W3C home > Mailing lists > Public > www-style@w3.org > July 1999

Re: Rotated Content

From: Jan Roland Eriksson <rex@css.nu>
Date: Sun, 4 Jul 1999 15:32:12 -0400 (EDT)
Message-ID: <3785b59e.22950691@smtpserver.swip.net>
To: www-style <www-style@w3.org>
On Sun, 4 Jul 1999 15:33:01 +0100 (BST), you wrote:

>The reason I suggested that the rotation be based on the center of the box
>is that it is the easiest to imagine. For example, if you want to rotate
>something so that it was upside down, then 
>   .upside-down { position:relative; rotate: 180deg; }
>...would be enough. If you put the rotation's fulcrum somewhere else, e.g.
>at the top left hand corner (of what, though? The content, padding, border
>or margin edge?), then you would also have to offset the box to get it to
>stay in the same place!

I also reacted a bit on the suggestion of the centerpoint of the
rendering box as being the only point to use for rotation.

In my daily life I have reasons to use AutoCad as a tool to get my job
done. In that Cad program (and as well as in others I would think)
rotation of objects around just any point, "inside" or "outside" of the
object is fully possible. With the additional benefit of being able to
"snap" those rotation centers to predetermined points like "insert"
"midpoint" "center" "endpoint" "intersection" etc...

In the case of CSS, I think that "element center point" only, would be a
bit limitied. Adding at least the four corners of an established
rendering box, i.e. the four corners of the margin edges, would be

All this "rotation stuff" naturally also has to be evaluated from the
point of proper "fall back" into non CSS rendering situations.
I.e. no specific markup should be needed that would move the rotated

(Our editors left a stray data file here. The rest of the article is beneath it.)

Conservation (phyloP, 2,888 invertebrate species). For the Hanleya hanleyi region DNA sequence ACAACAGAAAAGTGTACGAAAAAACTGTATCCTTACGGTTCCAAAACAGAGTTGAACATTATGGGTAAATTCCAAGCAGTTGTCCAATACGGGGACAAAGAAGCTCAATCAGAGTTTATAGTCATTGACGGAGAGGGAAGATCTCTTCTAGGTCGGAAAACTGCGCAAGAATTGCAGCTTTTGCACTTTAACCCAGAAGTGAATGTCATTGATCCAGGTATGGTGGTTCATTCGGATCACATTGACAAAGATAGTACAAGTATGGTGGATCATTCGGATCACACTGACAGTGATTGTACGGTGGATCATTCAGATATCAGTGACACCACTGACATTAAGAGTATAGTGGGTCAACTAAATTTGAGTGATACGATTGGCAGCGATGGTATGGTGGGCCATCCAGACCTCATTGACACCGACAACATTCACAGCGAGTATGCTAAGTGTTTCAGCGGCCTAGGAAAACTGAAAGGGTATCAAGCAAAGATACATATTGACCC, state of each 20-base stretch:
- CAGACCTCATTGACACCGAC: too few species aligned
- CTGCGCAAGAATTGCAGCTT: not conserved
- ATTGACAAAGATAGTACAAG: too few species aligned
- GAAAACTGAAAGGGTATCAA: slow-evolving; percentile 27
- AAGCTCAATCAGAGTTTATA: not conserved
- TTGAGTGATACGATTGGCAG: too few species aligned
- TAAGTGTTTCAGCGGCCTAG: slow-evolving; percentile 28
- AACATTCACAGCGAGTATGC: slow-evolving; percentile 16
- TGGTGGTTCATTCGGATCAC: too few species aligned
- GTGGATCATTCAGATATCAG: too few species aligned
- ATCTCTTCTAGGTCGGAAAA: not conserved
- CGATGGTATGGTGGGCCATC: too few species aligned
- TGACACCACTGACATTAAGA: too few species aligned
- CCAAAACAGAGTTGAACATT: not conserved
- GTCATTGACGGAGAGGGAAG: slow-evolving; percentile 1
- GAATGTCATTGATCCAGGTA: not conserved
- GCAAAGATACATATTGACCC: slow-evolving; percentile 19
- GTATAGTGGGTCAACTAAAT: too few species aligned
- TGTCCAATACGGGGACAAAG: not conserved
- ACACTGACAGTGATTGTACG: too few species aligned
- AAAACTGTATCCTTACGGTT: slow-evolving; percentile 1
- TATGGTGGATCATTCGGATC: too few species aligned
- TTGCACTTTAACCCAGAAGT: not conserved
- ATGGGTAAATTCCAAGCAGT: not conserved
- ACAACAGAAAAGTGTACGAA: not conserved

element out of it's natural point in the flow of the doc content.

>Here is another example, this one puts the text "W3C Recommendation" along
>the left edge of the viewport, like is currently done in W3C
>Recommendations (but currently a graphic is used):
>   .document.type { 
>      position: fixed; height: 1em; width: 10em;
>      top: 4em; left: -4em; margin: auto; rotate: 90deg;
>      background: blue; color: white; text-align: center;
>      font: light 1em sans-serif;
>   }

Can I from this part deduct that properties like "top" and "left" do
_not_ rotate with the element? What happens to the rendering box at
let's say only a 10 degree rotation?

Have that at all been touched yet? What is it that is to be rotated? The
"forground" of a rendering box with a box size that autoadjusts in size
as needed? or is it the whole box that is to be rotated?

What all this seems to point at is that 90, 180 and 270 degree rotations
would be fairly simple to implement regardless of box or foreground
rotation is chosen as the method, but all the inbetweens will create
severe problems for sure.

Jan Roland Eriksson <rex@css.nu> .. <URL:http://css.nu/>
Received on Monday, 5 July 1999 10:29:12 UTC

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